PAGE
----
Periodisations of power from Sean Cubitt: Nations, markets, networks

A potpourri of stimulating paragraphs from Sean Cubitt:

1. Market, Nations, Networks

“China sees the market as servant of the nation. The market sees nations as infrastructure, providing the legal and physical systems it needs to run. The network sees the market as a way of getting money to secure the free flow of information. Nations want to protect their people against these flows; markets want to control them. Networks want to extend the logic of “free” from free-from-worry (national goal) and free-to-compete (market goal) to free as in borderless and cashless: free as in flow, free as in beer. “

2. Media and Power

“Before all this began, cutting the long story short. there was the Sovereign, the alphabet and the manuscript.

In the era of the Nation, there was printing, the republic, discipline and capital version 1. In the era of the Market, photomechanical and broadcast media shared their diagram with representational democracy, biopolitical management of populations, and the globalisation of capital version 2. In the era of the network which is coming (and in many respects already here), telecommunications align with government by control (Deleuze) or protocol (Galloway). But we do not yet know what political or which economic forms are emerging. The choices would appear to be between Sassen’s TAR (territory-authority-rights) model, and Hardt and Negri’s multitude as polity, and Bauwens’ peer-to-peer or a harder and deeper capital as economy.”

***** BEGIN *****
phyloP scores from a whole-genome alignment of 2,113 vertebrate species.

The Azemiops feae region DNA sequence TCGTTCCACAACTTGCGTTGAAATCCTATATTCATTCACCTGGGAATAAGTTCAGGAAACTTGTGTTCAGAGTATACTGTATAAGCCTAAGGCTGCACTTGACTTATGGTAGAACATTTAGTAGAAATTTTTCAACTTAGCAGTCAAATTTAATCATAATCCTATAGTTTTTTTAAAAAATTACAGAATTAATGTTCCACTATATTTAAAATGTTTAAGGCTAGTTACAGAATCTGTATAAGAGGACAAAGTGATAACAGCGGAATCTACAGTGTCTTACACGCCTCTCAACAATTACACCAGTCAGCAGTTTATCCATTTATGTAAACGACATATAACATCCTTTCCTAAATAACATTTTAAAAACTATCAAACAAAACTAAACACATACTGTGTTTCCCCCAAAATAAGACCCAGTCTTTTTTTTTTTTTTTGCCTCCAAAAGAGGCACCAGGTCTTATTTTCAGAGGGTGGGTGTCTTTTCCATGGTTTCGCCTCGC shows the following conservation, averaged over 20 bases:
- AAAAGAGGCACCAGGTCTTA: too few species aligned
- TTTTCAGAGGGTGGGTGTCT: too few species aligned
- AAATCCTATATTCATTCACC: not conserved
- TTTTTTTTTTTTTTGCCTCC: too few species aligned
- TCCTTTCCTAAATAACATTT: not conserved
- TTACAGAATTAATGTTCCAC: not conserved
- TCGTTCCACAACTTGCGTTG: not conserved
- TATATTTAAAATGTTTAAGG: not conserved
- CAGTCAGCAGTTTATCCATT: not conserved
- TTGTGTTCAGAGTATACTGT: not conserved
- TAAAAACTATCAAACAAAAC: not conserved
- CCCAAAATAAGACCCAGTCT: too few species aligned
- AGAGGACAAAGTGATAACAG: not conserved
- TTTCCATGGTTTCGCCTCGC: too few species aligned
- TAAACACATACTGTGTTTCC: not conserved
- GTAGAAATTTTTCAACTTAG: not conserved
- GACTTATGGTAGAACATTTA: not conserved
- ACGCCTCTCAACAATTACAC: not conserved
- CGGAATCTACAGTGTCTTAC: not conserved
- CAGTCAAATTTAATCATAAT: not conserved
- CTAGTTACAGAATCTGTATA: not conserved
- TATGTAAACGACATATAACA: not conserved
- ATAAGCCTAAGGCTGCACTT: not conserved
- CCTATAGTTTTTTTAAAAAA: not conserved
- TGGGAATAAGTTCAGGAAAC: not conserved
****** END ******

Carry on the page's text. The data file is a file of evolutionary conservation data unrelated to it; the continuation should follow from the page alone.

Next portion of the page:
3. The new epistemology of networks

“The characteristic cultural formation of the capitalist epoch was realism, and its characteristic visual form geometry, specifically the geometry of projection. This is the form of perspective, of cartography. Not primarily or exclusively illusionistic, realist projective geometry is about scale and dimensionality – making small things big, big things small, and round things flat.

By contrast, the fundamental cultural formation of the network era is the database, and its principle is no longer geometrical but arithmetic. The database is dimensionless: it has taken the logic of converting time into space (the graph, the calendar) and eradicated space as well. The database is decreasingly visible, hidden behind the screen displaying the results of a specific search. Thus the invisibility of database-driven sites to search engines.

The long journey from the dominance of hierarchic and semantic visual forms under feudalism has led to the layering of semantics under observation, and now under ubiquitous digital enumeration. The questions are whether this new form is so voracious it will consume the previous modes of visual culture; and whether this is a genuinely new form of political economy or merely the latest twist in the tail of capital.”

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